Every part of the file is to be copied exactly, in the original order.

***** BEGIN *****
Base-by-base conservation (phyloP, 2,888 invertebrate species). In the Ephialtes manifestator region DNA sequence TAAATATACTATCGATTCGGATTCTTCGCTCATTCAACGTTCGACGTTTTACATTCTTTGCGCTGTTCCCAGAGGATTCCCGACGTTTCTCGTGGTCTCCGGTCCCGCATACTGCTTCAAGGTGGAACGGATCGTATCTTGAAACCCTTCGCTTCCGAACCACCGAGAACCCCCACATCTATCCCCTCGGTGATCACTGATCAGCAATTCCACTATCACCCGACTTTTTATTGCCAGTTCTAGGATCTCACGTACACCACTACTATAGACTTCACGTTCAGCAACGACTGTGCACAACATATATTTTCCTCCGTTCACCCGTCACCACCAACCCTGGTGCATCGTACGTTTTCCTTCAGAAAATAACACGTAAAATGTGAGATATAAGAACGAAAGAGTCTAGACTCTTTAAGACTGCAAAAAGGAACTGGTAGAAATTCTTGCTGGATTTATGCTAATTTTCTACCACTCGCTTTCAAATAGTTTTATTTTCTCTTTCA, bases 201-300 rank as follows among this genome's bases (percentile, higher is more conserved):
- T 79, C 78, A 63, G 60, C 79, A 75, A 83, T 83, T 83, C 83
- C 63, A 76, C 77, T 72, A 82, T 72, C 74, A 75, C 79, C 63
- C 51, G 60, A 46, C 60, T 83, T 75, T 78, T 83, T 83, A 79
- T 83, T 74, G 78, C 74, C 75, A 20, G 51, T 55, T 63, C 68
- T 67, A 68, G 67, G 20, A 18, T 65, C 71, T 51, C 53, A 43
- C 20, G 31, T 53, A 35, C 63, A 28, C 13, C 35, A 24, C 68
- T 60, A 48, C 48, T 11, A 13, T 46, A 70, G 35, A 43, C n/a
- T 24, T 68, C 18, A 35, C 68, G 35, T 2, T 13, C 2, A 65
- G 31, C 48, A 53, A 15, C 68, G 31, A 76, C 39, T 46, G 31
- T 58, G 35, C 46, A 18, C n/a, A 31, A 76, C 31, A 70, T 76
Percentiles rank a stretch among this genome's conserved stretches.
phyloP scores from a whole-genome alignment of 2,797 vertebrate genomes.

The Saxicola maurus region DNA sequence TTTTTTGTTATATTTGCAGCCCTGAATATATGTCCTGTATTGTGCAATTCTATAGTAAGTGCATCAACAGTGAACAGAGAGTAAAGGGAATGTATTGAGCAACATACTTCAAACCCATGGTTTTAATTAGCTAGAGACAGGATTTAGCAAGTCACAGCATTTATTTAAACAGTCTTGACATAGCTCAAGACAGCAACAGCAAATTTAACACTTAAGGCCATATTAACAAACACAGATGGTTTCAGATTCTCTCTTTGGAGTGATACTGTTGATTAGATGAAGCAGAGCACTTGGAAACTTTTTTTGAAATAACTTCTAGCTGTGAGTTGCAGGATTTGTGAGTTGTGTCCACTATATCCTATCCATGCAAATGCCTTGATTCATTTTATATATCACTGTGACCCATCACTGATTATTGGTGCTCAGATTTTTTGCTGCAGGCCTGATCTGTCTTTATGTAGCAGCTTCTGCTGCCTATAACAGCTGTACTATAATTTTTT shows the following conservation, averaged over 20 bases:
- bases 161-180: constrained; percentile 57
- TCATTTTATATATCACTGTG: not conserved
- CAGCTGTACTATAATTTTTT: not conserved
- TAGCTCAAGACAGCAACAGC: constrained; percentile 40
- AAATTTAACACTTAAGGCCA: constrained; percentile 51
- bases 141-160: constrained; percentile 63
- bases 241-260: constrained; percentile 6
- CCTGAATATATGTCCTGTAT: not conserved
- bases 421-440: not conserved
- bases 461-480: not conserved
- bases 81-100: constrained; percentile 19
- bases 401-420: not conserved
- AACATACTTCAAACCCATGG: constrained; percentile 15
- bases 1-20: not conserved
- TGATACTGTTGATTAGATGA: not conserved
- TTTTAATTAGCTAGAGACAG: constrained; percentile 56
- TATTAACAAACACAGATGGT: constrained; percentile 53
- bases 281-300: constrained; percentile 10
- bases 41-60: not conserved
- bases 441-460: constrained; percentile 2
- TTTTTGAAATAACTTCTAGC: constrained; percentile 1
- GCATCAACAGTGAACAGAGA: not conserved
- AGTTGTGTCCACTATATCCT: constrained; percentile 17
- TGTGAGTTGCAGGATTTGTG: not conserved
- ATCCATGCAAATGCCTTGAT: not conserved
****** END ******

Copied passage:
Base-by-base conservation (phyloP, 2,888 invertebrate species). In the Ephialtes manifestator region DNA sequence TAAATATACTATCGATTCGGATTCTTCGCTCATTCAACGTTCGACGTTTTACATTCTTTGCGCTGTTCCCAGAGGATTCCCGACGTTTCTCGTGGTCTCCGGTCCCGCATACTGCTTCAAGGTGGAACGGATCGTATCTTGAAACCCTTCGCTTCCGAACCACCGAGAACCCCCACATCTATCCCCTCGGTGATCACTGATCAGCAATTCCACTATCACCCGACTTTTTATTGCCAGTTCTAGGATCTCACGTACACCACTACTATAGACTTCACGTTCAGCAACGACTGTGCACAACATATATTTTCCTCCGTTCACCCGTCACCACCAACCCTGGTGCATCGTACGTTTTCCTTCAGAAAATAACACGTAAAATGTGAGATATAAGAACGAAAGAGTCTAGACTCTTTAAGACTGCAAAAAGGAACTGGTAGAAATTCTTGCTGGATTTATGCTAATTTTCTACCACTCGCTTTCAAATAGTTTTATTTTCTCTTTCA, bases 201-300 rank as follows among this genome's bases (percentile, higher is more conserved):
- T 79, C 78, A 63, G 60, C 79, A 75, A 83, T 83, T 83, C 83
- C 63, A 76, C 77, T 72, A 82, T 72, C 74, A 75, C 79, C 63
- C 51, G 60, A 46, C 60, T 83, T 75, T 78, T 83, T 83, A 79
- T 83, T 74, G 78, C 74, C 75, A 20, G 51, T 55, T 63, C 68
- T 67, A 68, G 67, G 20, A 18, T 65, C 71, T 51, C 53, A 43
- C 20, G 31, T 53, A 35, C 63, A 28, C 13, C 35, A 24, C 68
- T 60, A 48, C 48, T 11, A 13, T 46, A 70, G 35, A 43, C n/a
- T 24, T 68, C 18, A 35, C 68, G 35, T 2, T 13, C 2, A 65
- G 31, C 48, A 53, A 15, C 68, G 31, A 76, C 39, T 46, G 31
- T 58, G 35, C 46, A 18, C n/a, A 31, A 76, C 31, A 70, T 76
Percentiles rank a stretch among this genome's conserved stretches.
phyloP scores from a whole-genome alignment of 2,797 vertebrate genomes.

The Saxicola maurus region DNA sequence TTTTTTGTTATATTTGCAGCCCTGAATATATGTCCTGTATTGTGCAATTCTATAGTAAGTGCATCAACAGTGAACAGAGAGTAAAGGGAATGTATTGAGCAACATACTTCAAACCCATGGTTTTAATTAGCTAGAGACAGGATTTAGCAAGTCACAGCATTTATTTAAACAGTCTTGACATAGCTCAAGACAGCAACAGCAAATTTAACACTTAAGGCCATATTAACAAACACAGATGGTTTCAGATTCTCTCTTTGGAGTGATACTGTTGATTAGATGAAGCAGAGCACTTGGAAACTTTTTTTGAAATAACTTCTAGCTGTGAGTTGCAGGATTTGTGAGTTGTGTCCACTATATCCTATCCATGCAAATGCCTTGATTCATTTTATATATCACTGTGACCCATCACTGATTATTGGTGCTCAGATTTTTTGCTGCAGGCCTGATCTGTCTTTATGTAGCAGCTTCTGCTGCCTATAACAGCTGTACTATAATTTTTT shows the following conservation, averaged over 20 bases:
- bases 161-180: constrained; percentile 57
- TCATTTTATATATCACTGTG: not conserved
- CAGCTGTACTATAATTTTTT: not conserved
- TAGCTCAAGACAGCAACAGC: constrained; percentile 40
- AAATTTAACACTTAAGGCCA: constrained; percentile 51
- bases 141-160: constrained; percentile 63
- bases 241-260: constrained; percentile 6
- CCTGAATATATGTCCTGTAT: not conserved
- bases 421-440: not conserved
- bases 461-480: not conserved
- bases 81-100: constrained; percentile 19
- bases 401-420: not conserved
- AACATACTTCAAACCCATGG: constrained; percentile 15
- bases 1-20: not conserved
- TGATACTGTTGATTAGATGA: not conserved
- TTTTAATTAGCTAGAGACAG: constrained; percentile 56
- TATTAACAAACACAGATGGT: constrained; percentile 53
- bases 281-300: constrained; percentile 10
- bases 41-60: not conserved
- bases 441-460: constrained; percentile 2
- TTTTTGAAATAACTTCTAGC: constrained; percentile 1
- GCATCAACAGTGAACAGAGA: not conserved
- AGTTGTGTCCACTATATCCT: constrained; percentile 17
- TGTGAGTTGCAGGATTTGTG: not conserved
- ATCCATGCAAATGCCTTGAT: not conserved